If the high ABV spirit is the dinosaur, then I guess that quality sherry cask is Stravinsky, taming a big ballsy whisky and making it dance. It’s lovely stuff.

Was it open for too long?

From start to finish, this bottle was open for a good 12 months or more. Like most diehard whisky fans, I’ve read plenty of articles about the dreaded ‘oxidization’ of spirits and started to get a little paranoid about the numerous open bottles I had, such as this one. I went and bought sample bottles to decant them and picked up various inert gas sprays used by the wine folk to displace oxygen in open bottles. Then I started to realise that it was all a bit annoying and couldn’t be bothered.

I’m kind of glad I did, as this bottle is just one example of how much whisky can actually open up and evolve with some airtime. I’m sure not every bottle will be enhanced by air, but I’m convinced that some of them will be, and it can be quite a fun learning experience revisiting them over time and seeing how they evolve.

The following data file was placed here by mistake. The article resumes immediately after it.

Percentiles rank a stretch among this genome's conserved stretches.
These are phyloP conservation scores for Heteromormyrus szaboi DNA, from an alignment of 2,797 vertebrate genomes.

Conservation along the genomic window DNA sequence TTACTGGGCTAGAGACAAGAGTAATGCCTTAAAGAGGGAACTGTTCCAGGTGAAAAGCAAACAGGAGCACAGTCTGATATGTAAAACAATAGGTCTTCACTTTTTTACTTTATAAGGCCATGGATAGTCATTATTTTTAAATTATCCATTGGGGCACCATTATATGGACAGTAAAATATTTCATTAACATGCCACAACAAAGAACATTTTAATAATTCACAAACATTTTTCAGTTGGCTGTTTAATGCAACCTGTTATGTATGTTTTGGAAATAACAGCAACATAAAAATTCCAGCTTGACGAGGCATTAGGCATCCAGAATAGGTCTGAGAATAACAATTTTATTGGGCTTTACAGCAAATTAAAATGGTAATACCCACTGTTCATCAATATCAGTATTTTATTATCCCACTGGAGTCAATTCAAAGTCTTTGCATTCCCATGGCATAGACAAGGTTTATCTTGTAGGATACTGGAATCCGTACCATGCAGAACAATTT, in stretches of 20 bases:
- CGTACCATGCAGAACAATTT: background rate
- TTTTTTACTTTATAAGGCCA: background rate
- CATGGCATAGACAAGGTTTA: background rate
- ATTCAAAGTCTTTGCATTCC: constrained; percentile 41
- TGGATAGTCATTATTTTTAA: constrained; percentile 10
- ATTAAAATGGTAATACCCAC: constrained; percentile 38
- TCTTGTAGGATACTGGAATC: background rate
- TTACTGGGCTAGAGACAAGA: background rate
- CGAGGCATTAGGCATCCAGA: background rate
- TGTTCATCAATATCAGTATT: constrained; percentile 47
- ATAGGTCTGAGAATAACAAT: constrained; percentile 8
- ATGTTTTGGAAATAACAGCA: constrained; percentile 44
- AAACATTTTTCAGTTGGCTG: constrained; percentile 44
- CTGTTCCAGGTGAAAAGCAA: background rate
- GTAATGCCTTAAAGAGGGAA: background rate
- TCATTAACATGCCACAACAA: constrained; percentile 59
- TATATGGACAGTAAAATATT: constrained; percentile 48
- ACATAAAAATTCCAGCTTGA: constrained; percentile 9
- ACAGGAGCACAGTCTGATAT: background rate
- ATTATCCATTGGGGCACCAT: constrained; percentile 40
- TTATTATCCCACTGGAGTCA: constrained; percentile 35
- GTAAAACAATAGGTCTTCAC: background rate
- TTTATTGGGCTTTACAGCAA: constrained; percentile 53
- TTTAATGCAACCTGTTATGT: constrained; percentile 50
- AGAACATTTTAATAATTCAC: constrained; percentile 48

Benromach 100° Proof

Tasted alongside its sibling, the Benromach 10 year old

Like many distilleries in Scotland, Benromach has a rather interesting history of ups and downs over the years. It was originally founded way back in 1898, but over the course of the next hundred years or so it was sold, closed and re-opened more times than I care to detail.

That was until independent bottler Gordon & Macphail decided to give it some loving and embarked on a project to refurbish Benromach and put it back into production. It officially came back to life in October 1998 and in 16 short years has managed to conjure up a pretty impressive portfolio of whisky that seems to just get better and better (have you tried their latest ‘peat smoke’!?)

Knowing that they’re making some pretty tasty drams these days, I was very keen to try their new 10 year old, bottled at 100° proof. So you can imagine how chuffed I was when this nicely presented set showed up courtesy of the folks at Alba Whisky.